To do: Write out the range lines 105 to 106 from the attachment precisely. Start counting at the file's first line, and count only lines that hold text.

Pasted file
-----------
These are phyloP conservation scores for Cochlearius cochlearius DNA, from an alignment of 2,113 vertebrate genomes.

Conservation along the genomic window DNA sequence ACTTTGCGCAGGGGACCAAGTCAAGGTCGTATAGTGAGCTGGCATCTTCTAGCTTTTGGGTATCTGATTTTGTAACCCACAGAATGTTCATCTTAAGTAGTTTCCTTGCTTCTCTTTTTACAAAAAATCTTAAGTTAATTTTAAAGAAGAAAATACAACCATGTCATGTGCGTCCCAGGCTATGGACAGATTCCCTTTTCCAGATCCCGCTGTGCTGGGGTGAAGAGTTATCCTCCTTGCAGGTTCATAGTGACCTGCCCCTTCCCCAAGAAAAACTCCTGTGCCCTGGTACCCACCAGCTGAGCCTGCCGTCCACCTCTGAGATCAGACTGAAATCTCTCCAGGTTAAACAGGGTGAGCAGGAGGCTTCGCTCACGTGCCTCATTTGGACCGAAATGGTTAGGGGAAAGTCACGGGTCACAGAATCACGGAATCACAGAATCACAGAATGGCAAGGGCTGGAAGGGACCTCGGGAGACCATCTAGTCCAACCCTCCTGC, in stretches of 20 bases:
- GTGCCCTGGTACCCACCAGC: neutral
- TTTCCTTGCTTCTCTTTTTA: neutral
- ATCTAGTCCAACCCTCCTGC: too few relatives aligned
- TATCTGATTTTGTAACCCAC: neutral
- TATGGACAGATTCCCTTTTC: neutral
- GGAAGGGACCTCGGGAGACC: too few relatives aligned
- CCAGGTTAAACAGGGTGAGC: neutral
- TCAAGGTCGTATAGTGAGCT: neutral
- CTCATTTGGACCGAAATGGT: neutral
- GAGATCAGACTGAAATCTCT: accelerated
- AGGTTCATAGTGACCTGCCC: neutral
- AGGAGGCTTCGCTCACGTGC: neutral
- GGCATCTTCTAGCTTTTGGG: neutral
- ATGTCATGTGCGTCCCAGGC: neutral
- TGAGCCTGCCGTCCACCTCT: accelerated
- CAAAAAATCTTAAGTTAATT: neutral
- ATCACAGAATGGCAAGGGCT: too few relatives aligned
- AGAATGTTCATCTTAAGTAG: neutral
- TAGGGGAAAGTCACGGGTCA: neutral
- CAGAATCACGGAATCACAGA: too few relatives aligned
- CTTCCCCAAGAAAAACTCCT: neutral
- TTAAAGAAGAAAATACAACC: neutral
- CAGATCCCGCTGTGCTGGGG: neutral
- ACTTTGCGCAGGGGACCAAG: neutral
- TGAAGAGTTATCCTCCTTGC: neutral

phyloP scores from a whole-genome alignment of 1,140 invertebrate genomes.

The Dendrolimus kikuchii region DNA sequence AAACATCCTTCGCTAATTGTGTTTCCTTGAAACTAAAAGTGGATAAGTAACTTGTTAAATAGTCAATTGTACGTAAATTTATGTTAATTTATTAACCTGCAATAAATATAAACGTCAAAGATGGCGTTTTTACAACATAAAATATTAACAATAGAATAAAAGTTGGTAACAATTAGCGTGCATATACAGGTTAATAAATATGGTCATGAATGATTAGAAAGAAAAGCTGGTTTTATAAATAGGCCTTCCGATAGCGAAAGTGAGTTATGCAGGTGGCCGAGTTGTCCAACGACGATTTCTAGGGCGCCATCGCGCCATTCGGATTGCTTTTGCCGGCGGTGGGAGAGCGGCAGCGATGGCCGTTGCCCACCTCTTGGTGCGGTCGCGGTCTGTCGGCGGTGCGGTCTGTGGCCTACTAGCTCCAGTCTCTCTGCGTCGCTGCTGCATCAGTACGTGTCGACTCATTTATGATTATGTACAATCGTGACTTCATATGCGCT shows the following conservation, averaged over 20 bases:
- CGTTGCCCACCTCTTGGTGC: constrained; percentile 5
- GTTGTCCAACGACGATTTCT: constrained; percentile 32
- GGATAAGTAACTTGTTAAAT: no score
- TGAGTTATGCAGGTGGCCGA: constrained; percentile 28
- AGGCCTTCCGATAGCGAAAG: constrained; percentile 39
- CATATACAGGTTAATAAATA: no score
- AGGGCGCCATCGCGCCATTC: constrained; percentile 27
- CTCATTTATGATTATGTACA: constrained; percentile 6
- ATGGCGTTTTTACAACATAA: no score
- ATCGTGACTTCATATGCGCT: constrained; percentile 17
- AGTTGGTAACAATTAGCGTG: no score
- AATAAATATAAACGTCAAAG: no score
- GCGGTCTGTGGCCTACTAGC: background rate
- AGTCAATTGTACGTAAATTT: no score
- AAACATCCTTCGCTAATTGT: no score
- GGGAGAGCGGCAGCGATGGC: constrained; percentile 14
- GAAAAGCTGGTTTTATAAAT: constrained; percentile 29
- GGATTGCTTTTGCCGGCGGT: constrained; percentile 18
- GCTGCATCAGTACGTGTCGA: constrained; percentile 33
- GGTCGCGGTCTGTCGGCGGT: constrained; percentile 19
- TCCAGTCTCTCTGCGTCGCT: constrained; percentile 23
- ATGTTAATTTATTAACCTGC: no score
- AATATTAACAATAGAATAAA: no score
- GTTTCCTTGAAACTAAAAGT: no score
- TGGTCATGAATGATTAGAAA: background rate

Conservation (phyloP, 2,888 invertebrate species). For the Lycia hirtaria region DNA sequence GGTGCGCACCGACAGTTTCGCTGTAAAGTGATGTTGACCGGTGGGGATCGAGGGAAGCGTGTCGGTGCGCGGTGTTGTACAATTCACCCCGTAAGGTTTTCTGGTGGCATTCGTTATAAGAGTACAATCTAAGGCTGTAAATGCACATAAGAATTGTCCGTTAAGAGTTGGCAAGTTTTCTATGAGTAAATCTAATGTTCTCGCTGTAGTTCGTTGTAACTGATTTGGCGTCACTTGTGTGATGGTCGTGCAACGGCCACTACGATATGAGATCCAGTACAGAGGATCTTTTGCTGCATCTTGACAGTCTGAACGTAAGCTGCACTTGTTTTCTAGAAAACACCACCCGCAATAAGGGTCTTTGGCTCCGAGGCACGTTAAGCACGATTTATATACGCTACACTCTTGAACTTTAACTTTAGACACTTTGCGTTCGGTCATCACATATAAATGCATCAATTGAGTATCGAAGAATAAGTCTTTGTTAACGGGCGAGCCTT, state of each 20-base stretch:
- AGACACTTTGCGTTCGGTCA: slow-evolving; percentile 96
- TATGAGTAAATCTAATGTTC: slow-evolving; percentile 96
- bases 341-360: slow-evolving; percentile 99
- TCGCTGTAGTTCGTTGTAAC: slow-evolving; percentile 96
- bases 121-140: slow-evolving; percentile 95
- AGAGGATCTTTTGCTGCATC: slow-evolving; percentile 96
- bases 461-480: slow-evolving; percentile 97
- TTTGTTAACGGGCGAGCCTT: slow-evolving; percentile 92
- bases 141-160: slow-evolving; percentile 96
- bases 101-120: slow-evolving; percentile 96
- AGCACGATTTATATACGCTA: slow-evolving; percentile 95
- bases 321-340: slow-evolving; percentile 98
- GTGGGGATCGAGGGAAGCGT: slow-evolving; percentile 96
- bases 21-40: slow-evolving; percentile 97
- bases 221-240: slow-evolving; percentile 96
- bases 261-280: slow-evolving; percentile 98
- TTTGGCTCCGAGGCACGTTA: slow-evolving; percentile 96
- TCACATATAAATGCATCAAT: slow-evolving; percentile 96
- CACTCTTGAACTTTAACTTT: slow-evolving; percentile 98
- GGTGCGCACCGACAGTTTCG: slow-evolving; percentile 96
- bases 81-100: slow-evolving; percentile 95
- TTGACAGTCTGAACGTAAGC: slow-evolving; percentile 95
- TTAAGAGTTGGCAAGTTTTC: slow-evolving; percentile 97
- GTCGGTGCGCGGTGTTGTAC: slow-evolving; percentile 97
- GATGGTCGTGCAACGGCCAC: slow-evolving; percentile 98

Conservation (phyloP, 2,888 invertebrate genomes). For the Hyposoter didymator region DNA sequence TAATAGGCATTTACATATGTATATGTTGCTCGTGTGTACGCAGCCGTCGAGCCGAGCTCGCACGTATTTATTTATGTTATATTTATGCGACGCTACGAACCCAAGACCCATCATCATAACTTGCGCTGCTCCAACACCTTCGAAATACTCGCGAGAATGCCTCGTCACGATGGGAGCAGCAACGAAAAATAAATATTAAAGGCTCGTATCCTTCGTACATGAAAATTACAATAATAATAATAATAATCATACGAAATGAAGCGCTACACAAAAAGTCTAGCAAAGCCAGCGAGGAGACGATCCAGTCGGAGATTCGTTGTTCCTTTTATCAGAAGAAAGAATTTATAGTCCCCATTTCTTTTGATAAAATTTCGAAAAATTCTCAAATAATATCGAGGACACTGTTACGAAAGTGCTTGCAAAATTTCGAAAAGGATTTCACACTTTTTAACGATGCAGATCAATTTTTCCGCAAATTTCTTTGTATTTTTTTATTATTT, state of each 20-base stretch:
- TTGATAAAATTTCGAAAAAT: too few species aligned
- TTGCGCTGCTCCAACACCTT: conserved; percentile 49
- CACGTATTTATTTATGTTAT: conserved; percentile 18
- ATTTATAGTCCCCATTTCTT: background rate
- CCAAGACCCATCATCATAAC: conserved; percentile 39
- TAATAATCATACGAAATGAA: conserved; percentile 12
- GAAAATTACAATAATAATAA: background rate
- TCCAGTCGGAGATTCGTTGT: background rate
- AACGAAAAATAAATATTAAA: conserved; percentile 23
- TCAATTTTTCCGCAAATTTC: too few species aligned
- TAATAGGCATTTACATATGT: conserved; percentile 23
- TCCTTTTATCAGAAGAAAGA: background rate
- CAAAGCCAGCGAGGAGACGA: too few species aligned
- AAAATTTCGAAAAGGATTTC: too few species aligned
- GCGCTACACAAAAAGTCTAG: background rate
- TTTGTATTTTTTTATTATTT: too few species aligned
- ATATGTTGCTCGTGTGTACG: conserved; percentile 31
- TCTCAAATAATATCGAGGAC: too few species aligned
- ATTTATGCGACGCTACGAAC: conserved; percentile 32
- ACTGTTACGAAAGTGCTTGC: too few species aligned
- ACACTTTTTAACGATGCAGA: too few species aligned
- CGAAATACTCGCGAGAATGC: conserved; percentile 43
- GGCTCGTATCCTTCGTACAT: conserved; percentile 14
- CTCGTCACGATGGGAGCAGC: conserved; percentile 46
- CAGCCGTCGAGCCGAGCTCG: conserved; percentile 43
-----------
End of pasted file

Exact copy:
- CTCGTCACGATGGGAGCAGC: conserved; percentile 46
- CAGCCGTCGAGCCGAGCTCG: conserved; percentile 43